LVMH May Refuse To Buy Tiffany & Co.
French luxury goods manufacturer LVMH (Moet Hennessy Louis Vuitton) will not be able to complete the deal to buy American Tiffany&Co for $16 billion, according to the agreement that was concluded in November 2019, according to a press release from LVMH.
The reason for this decision was a request from the French Ministry of Foreign Affairs, which asked the company to postpone the purchase of Tiffany until 2021 due to the threat of duties on French goods in the United States. Besides, as noted in the message, Tiffany itself submitted a request to LVMH to postpone the completion of the transaction to December 31 of this year.
"Based on these elements and knowledge of the initial results of the legal analysis conducted by LVMH consultants, the Board has decided to comply with the merger agreement signed in November 2019, which in any case provides for a closing deadline of no later than November 24, 2020, and officially declares that in its current form, LVMH will not be able to complete the acquisition of Tiffany & Co," the company said.
Shares of Tiffany are down almost 9% in preliminary trading on the NASDAQ after news of possible deal failure. LVMH securities lose 1% in price.
LVMH is the world's largest manufacturer of luxury goods (75 brands, including Louis Vuitton, Christian Dior, Moet & Chandon, Bulgari). Tiffany is a legendary brand in the United States with a 183-year history, employing 14,000 people and selling its jewelry, watches, and accessories through 300 boutiques. Sales of the Tiffany brand alone are comparable to the entire LVMH jewelry and watch division (including the Bulgari, Chaumet, Fred, Hublot, and TAG Heuer brands; watches and jewelry are also produced under the Christian Dior and Louis Vuitton brands). In 2018 it provided 9% of LVMH's total revenue of 46.8 billion euros. Tiffany achieved record net sales of $4.4 billion and net income of $586 million in 2018, the company said in its annual report.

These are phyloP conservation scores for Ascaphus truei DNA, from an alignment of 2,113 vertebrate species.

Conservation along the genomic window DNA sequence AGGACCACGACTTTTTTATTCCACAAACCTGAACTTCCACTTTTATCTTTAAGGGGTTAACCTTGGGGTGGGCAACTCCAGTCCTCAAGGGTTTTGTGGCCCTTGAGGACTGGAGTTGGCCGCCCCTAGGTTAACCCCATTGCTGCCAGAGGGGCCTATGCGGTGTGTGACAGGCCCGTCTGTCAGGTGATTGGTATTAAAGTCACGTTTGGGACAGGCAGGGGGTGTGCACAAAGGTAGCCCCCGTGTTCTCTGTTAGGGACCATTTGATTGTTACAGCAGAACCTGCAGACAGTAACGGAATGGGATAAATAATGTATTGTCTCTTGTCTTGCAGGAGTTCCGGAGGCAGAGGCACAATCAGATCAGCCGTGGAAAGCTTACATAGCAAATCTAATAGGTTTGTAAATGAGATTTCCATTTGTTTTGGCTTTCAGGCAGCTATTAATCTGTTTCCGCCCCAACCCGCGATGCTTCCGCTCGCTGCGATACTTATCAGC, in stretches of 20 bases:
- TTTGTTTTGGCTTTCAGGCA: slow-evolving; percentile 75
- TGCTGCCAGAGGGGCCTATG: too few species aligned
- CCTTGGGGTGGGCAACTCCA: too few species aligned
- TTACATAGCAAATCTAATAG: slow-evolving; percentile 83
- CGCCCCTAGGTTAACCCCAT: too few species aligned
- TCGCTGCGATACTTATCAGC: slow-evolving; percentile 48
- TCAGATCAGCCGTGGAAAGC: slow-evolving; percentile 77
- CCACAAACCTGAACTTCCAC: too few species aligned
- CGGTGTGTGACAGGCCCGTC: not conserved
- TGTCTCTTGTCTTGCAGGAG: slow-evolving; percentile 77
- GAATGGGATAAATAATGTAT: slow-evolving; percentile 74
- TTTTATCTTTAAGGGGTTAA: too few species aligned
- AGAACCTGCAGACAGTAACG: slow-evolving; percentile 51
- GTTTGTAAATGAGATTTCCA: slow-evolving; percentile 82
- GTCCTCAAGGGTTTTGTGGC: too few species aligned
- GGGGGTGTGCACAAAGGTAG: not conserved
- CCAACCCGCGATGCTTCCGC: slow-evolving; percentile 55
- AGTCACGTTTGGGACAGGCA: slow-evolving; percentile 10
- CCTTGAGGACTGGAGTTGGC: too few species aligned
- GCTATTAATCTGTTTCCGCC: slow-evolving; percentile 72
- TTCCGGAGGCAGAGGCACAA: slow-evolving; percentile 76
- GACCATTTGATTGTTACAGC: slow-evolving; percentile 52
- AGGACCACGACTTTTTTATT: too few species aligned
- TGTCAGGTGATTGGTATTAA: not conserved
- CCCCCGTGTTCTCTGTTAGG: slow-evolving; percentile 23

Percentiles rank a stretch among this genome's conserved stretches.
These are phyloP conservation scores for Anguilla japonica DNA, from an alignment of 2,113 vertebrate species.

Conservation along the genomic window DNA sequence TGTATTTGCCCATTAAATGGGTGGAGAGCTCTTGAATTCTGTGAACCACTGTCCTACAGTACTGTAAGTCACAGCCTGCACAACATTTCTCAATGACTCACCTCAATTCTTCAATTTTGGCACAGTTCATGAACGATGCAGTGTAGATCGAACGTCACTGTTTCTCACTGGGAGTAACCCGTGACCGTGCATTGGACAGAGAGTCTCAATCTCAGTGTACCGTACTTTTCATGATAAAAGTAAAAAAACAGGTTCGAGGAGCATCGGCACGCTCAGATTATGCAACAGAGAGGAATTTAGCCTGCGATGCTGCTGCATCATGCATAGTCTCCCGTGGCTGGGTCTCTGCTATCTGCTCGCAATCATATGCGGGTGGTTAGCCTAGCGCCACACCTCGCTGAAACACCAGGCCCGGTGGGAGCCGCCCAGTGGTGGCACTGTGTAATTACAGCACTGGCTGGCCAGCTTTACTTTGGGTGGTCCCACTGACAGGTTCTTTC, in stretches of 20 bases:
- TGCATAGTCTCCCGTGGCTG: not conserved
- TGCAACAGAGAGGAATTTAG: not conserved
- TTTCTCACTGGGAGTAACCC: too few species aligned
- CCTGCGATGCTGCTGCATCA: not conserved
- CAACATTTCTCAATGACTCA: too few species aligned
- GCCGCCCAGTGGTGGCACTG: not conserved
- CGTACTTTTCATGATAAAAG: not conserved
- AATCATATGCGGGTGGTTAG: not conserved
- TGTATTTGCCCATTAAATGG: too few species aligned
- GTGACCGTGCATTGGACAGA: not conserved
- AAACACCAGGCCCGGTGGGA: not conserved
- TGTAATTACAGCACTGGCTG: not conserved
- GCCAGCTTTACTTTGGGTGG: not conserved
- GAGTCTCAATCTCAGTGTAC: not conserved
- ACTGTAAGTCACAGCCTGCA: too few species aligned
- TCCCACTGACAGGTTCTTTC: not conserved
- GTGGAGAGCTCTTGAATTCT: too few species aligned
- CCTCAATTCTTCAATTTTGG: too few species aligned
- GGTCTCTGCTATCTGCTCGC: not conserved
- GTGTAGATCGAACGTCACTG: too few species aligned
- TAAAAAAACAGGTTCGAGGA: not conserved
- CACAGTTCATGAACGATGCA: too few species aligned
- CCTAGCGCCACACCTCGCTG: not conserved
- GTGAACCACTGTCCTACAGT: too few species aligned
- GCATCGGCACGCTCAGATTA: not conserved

LVMH and Tiffany announced the deal on November 25 last year. The agreement was reached after several weeks of negotiations. According to European media reports, initially, Bernard Arnault, the owner of LVMH, offered $14.5 billion, or $120 per share, for the American company. Tiffany & Co. shareholders demanded $140 per share. As a result, the parties agreed on $135 per share or $16.2 billion for the entire company.
Buying Tiffany would allow LVMH to significantly increase competition with the primary player in the jewelry and watch market-Richemont, which owns the jewelry brands Cartier, Van Cleef & Arpels, and Buccellati.
After a succession of events which undermine the acquisition of Tiffany & Co, the Board of LVMH met to review the situation relating to the contemplated investment in light of these recent developments.
The Board learned of a letter from the French European and Foreign Affairs Minister which, in reaction to the threat of taxes on French products by the US, directed the Group to defer the acquisition of Tiffany until after January 6th, 2021. Furthermore, the Board noted Tiffany & Co.’s requested to extend the “Outside Date” in the Merger Agreement from November 24th to December 31st, 2020.
As a results of these elements, and knowledge of the first legal analysis led by the advisors and the LVMH teams, the Board decided to comply with the Merger Agreement signed in November 2019 which provides, in any event for a closing deadline no later than November 24th, 2020 and officially records that, as it stands, the Group LVMH will therefore not be able to complete the acquisition of Tiffany & Co.